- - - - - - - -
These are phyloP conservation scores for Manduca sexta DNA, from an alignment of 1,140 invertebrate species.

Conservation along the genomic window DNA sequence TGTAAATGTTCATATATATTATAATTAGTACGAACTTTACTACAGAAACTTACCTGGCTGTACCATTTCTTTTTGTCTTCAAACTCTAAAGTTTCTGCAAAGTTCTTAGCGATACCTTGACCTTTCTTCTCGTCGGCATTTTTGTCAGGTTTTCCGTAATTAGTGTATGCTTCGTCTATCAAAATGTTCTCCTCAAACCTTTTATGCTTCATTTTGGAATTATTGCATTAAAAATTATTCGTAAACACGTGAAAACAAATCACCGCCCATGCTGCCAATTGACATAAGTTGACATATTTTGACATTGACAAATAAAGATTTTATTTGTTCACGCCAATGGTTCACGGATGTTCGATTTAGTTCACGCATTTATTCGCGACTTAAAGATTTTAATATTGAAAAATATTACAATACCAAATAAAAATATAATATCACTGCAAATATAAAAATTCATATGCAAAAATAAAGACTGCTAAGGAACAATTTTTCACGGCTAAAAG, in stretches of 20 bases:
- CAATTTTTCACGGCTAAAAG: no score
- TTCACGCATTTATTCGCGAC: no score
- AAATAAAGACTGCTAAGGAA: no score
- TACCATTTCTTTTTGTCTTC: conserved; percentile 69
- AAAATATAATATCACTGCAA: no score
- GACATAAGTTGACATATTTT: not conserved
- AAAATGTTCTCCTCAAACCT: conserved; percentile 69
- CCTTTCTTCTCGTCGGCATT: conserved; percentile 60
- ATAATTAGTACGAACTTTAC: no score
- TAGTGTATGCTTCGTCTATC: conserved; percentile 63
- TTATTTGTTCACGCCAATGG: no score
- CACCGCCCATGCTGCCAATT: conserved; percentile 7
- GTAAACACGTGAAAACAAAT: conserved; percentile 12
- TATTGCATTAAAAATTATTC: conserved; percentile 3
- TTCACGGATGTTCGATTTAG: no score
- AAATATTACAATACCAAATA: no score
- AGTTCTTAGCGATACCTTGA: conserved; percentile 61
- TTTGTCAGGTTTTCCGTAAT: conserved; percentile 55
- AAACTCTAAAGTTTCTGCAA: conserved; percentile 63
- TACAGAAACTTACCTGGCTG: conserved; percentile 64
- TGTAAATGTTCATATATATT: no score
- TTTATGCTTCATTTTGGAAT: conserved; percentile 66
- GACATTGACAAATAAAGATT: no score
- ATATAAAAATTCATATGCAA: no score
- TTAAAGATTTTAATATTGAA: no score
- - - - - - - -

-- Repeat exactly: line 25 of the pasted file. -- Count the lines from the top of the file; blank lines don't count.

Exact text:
- GACATTGACAAATAAAGATT: no score